By: Varney Dukuly
MONROVIA: The Head of the Sierra Leone’s Anti-Corruption Commission, Francis Ben Kaifala, has called on Liberia’s President, George Manneh Weah, to veto what he characterizes as a “dangerous anti-corruption legislation” placed before him.
“I pray that good sense prevails and President George Weah does not approve such a dangerous move against the fight against corruption in Africa,” he added.
Ben Kaifala, one of Africa’s leading anti-corruption icons, in a regular anti-corruption post said, he has been reliably informed that the Executive Branch of the Liberian Government proposed and the Legislature has passed a law to dissolve the current LACC and replace it with a powerless body.
Mr. Kaifala said the action is in retaliation of the good works of the current Liberian anti-corruption Commission (LACC).
“My heart goes to my colleagues at the Liberia Anti-Corruption Commission (LACC). I am reliably informed that the Executive proposed and the Legislature has passed a law to dissolve the Commission and replace it with a powerless body,” he stated.
The Sierra Leone anti-graft Chief said he is “praying that sense will prevail and President Weah does not approve such a dangerous move against the fight against corruption in Africa.”
This is the first statement from a towering international figure in the fight against corruption since the Legislature moved to dissolve the current Liberian anti-corruption Commission and replace it with a body wherein all of the current Commissioners will be removed.
In recent times, the Liberia’s Anti-corruption Commission, through its Chairperson, Cllr. Edwin Kla Martin, has been releasing huge anti-corruption reports, detailing allege acts of corruption at several government ministries and agencies involving millions of United States Dollars of public financial resources.
Interestingly, the Sierra Leonean Anti-Corruption Head’s opposition to the Legislature with respect to the LACC Act is, in addition to four opposition Senator’s arguments on the matter on Capitol Hill.
Senator Nyounblee Kangar-Lawrence of Grand Bassa Conty and political leader of the opposition Liberty Party; Senator Abe Darrius Dillon of Montserrado County; Steve Zargo of Lofa County and Johnathan Boy-Charles Sogboie of River Gee County are senators who viewed the new LACC law as “counterproductive to the fight against corruption.”
They argue that the LACC, in the event wherein the President signs into law, the version of what the Legislature passed means that the current LACC will be dissolved; this, they claimed is not amendment but a repeal of the law.
“Before, the LACC had the power to arrest but the new law wants the LACC to cite corrupt people instead of subpoenas. This law is also saying that the LACC will prosecute only after 90 days provided if the Ministry of Justice failed to act,” they said consistently.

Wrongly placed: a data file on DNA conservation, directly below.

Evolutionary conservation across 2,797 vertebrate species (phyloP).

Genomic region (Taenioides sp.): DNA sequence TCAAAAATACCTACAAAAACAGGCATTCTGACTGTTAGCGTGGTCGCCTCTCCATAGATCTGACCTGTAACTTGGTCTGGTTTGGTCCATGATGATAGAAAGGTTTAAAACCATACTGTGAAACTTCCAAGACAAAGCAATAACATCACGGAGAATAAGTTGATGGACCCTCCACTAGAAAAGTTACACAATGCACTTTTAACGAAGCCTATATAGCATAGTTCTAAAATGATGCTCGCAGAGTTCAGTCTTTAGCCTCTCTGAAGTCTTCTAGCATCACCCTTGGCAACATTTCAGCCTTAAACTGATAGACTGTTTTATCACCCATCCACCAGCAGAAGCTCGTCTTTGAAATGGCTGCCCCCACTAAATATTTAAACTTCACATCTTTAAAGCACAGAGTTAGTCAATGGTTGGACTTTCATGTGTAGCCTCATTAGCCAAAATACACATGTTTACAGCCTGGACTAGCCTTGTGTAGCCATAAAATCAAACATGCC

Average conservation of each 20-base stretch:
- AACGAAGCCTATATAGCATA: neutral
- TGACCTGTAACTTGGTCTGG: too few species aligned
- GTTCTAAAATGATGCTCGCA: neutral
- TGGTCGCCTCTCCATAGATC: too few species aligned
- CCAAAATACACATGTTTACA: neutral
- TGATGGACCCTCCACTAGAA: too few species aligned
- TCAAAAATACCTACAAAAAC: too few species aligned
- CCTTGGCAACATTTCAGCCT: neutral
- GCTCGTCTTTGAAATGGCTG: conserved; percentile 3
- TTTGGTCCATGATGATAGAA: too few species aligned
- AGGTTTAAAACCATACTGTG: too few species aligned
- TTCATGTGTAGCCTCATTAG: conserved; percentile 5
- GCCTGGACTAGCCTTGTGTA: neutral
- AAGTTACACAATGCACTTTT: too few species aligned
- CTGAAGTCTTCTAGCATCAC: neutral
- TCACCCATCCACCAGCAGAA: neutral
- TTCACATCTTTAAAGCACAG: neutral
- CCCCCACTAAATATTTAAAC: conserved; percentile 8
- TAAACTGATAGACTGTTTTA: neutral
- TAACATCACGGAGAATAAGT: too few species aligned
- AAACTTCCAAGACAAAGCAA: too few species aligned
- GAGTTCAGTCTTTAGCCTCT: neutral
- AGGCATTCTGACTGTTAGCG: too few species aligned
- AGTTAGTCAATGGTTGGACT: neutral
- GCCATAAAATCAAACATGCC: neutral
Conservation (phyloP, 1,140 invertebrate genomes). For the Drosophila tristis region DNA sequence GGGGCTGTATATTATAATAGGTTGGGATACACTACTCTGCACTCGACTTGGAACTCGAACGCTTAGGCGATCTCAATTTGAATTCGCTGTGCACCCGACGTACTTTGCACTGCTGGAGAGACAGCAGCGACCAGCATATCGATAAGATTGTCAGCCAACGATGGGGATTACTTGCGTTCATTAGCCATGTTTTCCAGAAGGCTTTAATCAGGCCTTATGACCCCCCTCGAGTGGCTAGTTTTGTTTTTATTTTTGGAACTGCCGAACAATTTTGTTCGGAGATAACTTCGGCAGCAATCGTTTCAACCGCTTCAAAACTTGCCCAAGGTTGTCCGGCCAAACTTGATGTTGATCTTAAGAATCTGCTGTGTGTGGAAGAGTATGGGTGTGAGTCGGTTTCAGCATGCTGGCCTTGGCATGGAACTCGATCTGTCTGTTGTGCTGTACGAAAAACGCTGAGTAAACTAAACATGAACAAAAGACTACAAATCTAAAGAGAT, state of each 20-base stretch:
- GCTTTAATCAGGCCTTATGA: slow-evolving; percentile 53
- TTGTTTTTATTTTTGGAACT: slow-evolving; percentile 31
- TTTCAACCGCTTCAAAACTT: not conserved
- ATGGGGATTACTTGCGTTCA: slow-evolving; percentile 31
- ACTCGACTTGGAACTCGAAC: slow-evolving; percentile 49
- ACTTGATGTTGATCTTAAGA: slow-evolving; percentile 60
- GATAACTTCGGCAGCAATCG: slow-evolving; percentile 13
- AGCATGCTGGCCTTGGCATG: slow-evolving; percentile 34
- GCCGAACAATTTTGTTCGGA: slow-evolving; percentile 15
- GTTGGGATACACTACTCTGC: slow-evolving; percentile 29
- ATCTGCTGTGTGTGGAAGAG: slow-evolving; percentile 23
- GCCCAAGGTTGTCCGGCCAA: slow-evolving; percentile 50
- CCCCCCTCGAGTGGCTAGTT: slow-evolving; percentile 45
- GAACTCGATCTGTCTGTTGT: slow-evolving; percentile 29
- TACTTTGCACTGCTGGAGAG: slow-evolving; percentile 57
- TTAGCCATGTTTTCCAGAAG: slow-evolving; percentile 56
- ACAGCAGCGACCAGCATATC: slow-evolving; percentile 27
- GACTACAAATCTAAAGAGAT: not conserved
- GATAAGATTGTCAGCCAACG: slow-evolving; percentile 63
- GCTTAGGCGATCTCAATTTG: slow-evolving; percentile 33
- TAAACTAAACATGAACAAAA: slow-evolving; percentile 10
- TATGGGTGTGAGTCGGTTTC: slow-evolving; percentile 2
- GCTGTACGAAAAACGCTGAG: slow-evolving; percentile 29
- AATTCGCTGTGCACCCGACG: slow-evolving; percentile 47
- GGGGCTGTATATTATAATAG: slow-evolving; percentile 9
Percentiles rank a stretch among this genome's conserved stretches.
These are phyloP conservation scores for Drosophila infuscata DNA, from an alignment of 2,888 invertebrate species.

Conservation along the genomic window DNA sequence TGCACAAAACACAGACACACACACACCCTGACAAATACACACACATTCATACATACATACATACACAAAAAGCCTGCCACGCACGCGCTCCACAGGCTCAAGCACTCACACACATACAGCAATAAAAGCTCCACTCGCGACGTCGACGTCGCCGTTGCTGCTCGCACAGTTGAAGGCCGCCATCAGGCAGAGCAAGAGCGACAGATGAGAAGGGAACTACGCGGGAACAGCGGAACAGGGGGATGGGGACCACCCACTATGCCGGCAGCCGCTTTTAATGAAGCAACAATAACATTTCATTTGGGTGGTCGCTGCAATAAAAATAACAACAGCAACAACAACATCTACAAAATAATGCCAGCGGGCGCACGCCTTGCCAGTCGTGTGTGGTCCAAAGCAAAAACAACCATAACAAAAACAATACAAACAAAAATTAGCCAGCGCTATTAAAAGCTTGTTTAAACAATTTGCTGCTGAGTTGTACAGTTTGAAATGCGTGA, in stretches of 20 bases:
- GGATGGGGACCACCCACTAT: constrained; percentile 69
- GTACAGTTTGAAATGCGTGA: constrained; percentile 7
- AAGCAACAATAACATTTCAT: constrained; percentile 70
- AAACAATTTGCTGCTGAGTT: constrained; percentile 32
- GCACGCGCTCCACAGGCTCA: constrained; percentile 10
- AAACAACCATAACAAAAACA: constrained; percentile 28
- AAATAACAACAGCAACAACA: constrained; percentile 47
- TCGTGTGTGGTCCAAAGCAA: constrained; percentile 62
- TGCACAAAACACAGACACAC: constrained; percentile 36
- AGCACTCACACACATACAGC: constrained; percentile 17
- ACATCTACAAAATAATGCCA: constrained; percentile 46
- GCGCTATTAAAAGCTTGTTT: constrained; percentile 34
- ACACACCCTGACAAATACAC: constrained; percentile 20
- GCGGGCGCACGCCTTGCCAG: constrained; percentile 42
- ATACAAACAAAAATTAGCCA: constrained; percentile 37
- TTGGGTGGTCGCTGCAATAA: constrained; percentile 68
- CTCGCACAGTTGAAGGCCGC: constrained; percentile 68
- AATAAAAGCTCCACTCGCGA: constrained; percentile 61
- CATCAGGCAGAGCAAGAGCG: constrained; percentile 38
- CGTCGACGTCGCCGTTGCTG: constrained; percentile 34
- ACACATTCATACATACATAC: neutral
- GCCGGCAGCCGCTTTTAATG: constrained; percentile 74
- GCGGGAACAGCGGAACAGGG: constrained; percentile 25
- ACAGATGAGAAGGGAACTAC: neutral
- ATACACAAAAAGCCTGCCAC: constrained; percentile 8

According to them, the passage does not give the LACC what they called ‘birthing teeth’ to fight corruption, describing the law passed by the Legislature as ‘bad’ ‘because it is targeting the current LACC Board of Commissioners.
Though the new Act grants the LACC the power to prosecute acts of corruption both in the public and private sectors of the country; under the amendment also, the number of commissioners has been increased from five to seven and four principal departments have been created in the Commission.
The departments are Administration and Supervision, Monitoring and Investigation, Prosecution, as well as Education and Prevention. In part four of the recommendations from the joint committee, the new act is completely scrapping the Liberia Anti-corruption Commission’s authority to seize public officials’ assets.
The Legislature: “No public official assets be seized except only if the LACC notices that the person is of flight risk.”
Part XVI- Transitional Provision, the provision is that commissioners now serving the LACC shall remain in office after the enactment of this new law until their successors are appointed, but each is eligible to apply and subjected to the appointment procedure provided for this law.
The new law leaves one to wonder if the spirit or intent of the instrument is gear towards the fight against corruption or an attempt to witch-hunt the LACC current Board of Commissioners, headed by Counselor Edward Kla Martin, who since his ascendency has been championing the fight against corruption.
Recently, Liberia was hit with report from the United Nations (UN) System, indicating the country’s mismatch in its fight against corruption including the implementation of anti-corruption (UNCAC), on September 6, 2005 and subsequently ratified it on May 31, 2007.
The latest report, among other things, examines the implementation of Chapter II on Preventative Measures and Chapter V on Asset Recovery of the UN Convention against Corruption (UNCAC) in law and practice.
According to the latest report by the highly influential world-body, “corruption in Liberia is systemic and penetrates the entire society, from the top to the bottom.”
The report added that corruption “remains a major scourge that undermines Liberia’s development, weakens the state, quenches foreign investors, and locks the majority of the population in fierce poverty.”